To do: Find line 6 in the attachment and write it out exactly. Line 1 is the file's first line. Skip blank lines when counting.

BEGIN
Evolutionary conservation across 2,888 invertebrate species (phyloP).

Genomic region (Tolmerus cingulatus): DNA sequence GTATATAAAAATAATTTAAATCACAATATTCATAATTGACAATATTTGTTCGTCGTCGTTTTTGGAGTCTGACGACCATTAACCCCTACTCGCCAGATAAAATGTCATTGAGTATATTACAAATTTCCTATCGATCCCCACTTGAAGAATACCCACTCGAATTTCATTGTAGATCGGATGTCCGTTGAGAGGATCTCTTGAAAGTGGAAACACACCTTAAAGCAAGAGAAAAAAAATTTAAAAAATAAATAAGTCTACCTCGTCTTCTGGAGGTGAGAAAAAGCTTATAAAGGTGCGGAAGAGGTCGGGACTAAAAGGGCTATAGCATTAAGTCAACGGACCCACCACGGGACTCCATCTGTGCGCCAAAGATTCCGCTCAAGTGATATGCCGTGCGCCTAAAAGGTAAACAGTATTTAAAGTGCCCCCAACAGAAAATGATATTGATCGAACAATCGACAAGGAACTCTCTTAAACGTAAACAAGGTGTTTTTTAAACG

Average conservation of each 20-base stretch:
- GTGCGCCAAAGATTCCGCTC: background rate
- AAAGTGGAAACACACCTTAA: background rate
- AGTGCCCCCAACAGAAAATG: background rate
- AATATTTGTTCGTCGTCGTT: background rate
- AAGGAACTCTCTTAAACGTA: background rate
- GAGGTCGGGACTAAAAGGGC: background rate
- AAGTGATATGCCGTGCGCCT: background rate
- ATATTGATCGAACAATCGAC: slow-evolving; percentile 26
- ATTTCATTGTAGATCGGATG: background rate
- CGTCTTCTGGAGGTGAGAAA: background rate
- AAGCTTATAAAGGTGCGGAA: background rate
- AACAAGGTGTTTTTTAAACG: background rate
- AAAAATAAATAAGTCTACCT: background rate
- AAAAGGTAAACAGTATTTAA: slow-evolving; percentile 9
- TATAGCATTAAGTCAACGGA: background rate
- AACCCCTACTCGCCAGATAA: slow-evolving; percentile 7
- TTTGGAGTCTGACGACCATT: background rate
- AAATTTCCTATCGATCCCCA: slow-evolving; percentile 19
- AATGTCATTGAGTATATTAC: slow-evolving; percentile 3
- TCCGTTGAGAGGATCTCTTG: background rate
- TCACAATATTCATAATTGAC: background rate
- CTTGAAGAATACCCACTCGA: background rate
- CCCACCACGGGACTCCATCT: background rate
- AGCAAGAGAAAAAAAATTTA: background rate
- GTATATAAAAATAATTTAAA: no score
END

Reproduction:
- AGTGCCCCCAACAGAAAATG: background rate